Date of Award

5-14-2012

Document Type

Thesis

Degree Name

Bachelor of Arts

First Advisor

Slonczewski, Joan

Abstract

In order for pathogenic E. coli to colonize the human intestine they must pass through the stomach (pH 2-4) which is at least 1000 times more acidic than optimal growth conditions (pH 5-9). Certain mechanisms for maintaining intracellular pH are unique to anoxic conditions and are not apparent when oxygen is present. It was hypothesized that ArcA and FNR‰ÛÓthe regulators that transition E. coli to anaerobic metabolism‰ÛÓare implicated in the organism‰Ûªs ability to utilize these anoxic-specific mechanisms. We conducted extreme-acid survival assays in aerated conditions, anoxic conditions, or a mixture of the two depending on stage of the experiment. We observed that FNR expression is associated with anoxic extreme-acid sensitivity. This association is dependent on the presence of tryptone in the extreme pH exposure medium. We hypothesize that FNR-associated acid sensitivity is caused by the regulator repressing expression of key acid resistance mechanisms. We tested how genetic knockouts for two acid resistance mechanisms survive in anoxic extreme acid. We determined that hydrogenase-3 contributes to anoxic acid resistance, but glutamate decarboxylase does not.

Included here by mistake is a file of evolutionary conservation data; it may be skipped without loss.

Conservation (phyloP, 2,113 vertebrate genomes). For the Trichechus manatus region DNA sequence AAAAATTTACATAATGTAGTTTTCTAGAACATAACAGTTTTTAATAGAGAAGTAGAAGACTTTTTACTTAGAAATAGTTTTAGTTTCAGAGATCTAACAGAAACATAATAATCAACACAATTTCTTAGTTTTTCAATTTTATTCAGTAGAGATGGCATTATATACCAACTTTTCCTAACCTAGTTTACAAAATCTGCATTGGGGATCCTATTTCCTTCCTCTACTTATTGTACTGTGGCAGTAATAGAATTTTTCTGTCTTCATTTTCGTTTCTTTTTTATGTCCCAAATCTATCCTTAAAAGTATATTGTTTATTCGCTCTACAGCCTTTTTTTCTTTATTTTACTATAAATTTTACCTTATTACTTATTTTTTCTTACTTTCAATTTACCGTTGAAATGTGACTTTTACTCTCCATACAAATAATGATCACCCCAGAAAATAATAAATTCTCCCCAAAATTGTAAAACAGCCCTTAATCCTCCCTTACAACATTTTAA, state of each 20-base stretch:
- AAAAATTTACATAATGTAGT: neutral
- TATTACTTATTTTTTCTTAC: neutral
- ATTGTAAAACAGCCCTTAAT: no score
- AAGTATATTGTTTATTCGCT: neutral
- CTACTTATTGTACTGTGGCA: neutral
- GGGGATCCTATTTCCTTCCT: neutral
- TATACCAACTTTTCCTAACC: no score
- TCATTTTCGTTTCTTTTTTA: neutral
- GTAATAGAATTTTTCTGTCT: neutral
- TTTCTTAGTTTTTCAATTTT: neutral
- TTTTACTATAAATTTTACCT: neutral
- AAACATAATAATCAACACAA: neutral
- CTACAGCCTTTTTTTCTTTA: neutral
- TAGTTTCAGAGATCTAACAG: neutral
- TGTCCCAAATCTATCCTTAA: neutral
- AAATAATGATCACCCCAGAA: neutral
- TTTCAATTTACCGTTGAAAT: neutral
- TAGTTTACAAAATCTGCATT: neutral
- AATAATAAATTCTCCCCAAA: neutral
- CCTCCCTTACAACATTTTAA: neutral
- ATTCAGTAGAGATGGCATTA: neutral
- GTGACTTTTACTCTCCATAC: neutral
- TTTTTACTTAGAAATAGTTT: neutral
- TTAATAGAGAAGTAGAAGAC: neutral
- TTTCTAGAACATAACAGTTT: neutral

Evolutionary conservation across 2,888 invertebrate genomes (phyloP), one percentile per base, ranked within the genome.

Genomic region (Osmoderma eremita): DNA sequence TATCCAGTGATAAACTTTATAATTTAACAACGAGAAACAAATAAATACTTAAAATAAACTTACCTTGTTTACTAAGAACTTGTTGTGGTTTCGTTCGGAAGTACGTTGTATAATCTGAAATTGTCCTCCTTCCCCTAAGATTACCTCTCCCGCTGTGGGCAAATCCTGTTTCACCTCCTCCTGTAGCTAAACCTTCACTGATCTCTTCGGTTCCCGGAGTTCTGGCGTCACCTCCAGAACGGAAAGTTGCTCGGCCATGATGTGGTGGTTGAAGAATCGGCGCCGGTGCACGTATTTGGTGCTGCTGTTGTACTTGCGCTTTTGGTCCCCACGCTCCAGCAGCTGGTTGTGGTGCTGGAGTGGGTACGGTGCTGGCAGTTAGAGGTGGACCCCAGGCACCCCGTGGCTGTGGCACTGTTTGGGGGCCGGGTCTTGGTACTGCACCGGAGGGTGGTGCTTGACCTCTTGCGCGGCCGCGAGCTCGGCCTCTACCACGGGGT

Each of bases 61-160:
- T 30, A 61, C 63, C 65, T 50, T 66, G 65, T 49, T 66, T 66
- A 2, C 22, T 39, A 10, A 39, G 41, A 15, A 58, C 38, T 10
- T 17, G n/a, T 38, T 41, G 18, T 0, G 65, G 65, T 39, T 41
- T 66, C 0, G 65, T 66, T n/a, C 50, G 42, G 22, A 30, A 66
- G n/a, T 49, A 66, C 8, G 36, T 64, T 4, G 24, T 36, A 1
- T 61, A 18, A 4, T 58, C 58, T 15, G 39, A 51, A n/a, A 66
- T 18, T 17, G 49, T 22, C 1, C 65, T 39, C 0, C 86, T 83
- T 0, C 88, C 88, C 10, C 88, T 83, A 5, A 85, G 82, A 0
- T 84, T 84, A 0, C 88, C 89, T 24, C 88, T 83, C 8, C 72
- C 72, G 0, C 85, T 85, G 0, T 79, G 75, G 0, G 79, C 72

Comments

Includes bibliographical references (p. 33-39)

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